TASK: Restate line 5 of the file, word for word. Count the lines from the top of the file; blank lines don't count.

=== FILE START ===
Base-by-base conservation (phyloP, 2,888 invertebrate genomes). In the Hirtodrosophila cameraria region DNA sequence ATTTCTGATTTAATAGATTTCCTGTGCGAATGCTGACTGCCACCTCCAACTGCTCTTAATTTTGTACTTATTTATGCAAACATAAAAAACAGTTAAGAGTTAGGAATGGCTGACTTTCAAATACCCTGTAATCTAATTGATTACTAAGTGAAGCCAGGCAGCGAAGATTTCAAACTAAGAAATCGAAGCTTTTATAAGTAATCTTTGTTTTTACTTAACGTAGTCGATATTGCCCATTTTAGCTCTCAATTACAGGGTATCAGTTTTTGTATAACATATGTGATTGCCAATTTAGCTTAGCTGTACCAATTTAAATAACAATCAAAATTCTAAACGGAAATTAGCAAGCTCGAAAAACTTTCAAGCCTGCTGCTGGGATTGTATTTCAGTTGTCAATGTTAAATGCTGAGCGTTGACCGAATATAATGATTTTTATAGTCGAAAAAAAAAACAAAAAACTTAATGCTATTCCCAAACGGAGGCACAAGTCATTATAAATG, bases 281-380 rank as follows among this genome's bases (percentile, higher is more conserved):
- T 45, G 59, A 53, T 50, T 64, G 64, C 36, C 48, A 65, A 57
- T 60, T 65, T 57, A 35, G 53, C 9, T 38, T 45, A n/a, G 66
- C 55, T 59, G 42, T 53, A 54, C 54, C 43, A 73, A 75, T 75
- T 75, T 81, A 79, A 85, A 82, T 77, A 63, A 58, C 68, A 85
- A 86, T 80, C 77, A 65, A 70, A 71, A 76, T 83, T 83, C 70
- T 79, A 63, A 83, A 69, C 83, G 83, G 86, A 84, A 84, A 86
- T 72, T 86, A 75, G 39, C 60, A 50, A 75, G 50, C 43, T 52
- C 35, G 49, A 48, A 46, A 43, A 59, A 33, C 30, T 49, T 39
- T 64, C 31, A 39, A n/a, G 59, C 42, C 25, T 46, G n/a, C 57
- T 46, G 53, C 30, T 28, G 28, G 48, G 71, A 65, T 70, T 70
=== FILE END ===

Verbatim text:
- T 75, T 81, A 79, A 85, A 82, T 77, A 63, A 58, C 68, A 85